By Chika Onyesi
The Nigerian Medical Association has urged Governments at all levels to as a matter of urgency develop effective cancer prevention and control strategies to reverse the rising trend of cancer among Nigerians.
The urgent call is part of resolutions reached at a national executive council meeting of the association held in Uyo recently.
The council noted that incidents of cancer in Nigeria has greatly increased and is nearing alarming proportions.
NMA President, Dr Francis Adedayo Faduyile, who informed the press of the associations’ resolutions, said a cancer-free society could be achieved through significant action from concerned stakeholders.
‘‘Nigeria’s does not have enough equipment to diagnose cancer, not enough facilities to cater for those who have cancer, we have only about two or three functional radio therapy machines across the country and some people die while they are waiting for treatment’’
The association is also advocating for cancer treatment to be added to the national health insurance scheme considering that chemotherapies and radiotherapies are capital intensive and not many can afford the out of pocket expenditure required.
‘‘Once cancer is added to the NHIS bouquet it will ease the amount of money that patients pay to access treatment, we need the government at the NHIS to cushion the effect of the financial burden of patience who have cancer’’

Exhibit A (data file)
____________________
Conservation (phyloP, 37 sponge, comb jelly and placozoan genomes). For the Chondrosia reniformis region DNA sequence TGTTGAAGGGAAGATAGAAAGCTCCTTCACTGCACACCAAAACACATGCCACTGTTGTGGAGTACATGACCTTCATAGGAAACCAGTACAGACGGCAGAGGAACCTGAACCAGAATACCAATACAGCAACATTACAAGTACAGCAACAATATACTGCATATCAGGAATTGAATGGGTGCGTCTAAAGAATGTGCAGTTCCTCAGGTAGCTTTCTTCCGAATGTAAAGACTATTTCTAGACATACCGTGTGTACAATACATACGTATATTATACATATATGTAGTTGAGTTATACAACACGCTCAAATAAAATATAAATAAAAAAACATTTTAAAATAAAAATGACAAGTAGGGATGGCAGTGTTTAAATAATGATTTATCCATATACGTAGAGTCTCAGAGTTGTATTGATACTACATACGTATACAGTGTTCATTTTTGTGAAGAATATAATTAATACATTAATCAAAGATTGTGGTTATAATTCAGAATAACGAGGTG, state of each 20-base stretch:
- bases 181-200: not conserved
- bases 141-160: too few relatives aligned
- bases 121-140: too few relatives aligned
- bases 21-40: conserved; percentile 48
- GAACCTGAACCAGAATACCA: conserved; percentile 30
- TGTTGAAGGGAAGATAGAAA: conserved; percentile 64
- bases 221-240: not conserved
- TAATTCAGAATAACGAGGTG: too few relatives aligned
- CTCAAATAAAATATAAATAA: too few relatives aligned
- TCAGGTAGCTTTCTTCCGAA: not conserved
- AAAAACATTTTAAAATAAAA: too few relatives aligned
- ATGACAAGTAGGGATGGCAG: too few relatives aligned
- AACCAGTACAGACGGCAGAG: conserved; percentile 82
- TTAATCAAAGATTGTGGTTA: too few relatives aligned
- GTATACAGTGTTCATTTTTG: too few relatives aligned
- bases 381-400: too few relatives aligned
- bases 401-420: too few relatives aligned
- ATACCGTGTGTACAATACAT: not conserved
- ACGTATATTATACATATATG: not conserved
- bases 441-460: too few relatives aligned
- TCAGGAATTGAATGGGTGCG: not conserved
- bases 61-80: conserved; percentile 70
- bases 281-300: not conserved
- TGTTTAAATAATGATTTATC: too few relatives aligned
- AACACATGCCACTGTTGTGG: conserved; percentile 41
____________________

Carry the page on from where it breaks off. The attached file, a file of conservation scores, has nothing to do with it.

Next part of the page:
|Dr Francis Adedayo Faduyile, NMA President|
Dr. Faduyile also noted that the absence of a national policy on mandatory cancer reporting, absence of legislation to curtail exposure to environmental carcinogens including tobacco smoke and industrial pollution, are all factors increasing the incidents of cancer”
‘‘He said Health Insurance is key to providing solution for accessible, affordable and sustainable healthcare delivery for all Nigerians’’
The medical association has also appealed to Governments to ensure that yellow fever vaccine is readily available for the immunization of all Nigerians especially at the epidemic zone.
They want agencies involved in fighting viral haemorrhagic diseases as well as yellow fever to ‘‘work swiftly to curtail the spread and prevent further outbreaks of the disease in Nigeria’’
‘‘The NEC notes the recent outbreak of yellow fever in seven states in Nigeria, namely FCT, Kogi, Anambra, Nasarawa, Zamfara, Edo and Benue, the country has been experiencing sporadic outbreaks of yellow fever since September 2017’’
Meanwhile, cancer and yellow fever are not the only health care challenges the association is worried about.
The NMA’s executive council is concerned that the State Health Insurance Schemes may have been compromised following its activation of very low fees without the input of body of doctors.
“While capitation for NHIS is N750 and we are complaining, some states are paying less than N500 which is not even enough for ordinary diseases not to talk of lab investigations’’ Faduyile said.
They have directed all doctors not to participate in the scheme until there is meaningful engagement between the government and stakeholders on ‘‘workable, beneficial and sustainable terms and conditions acceptable to all parties’’.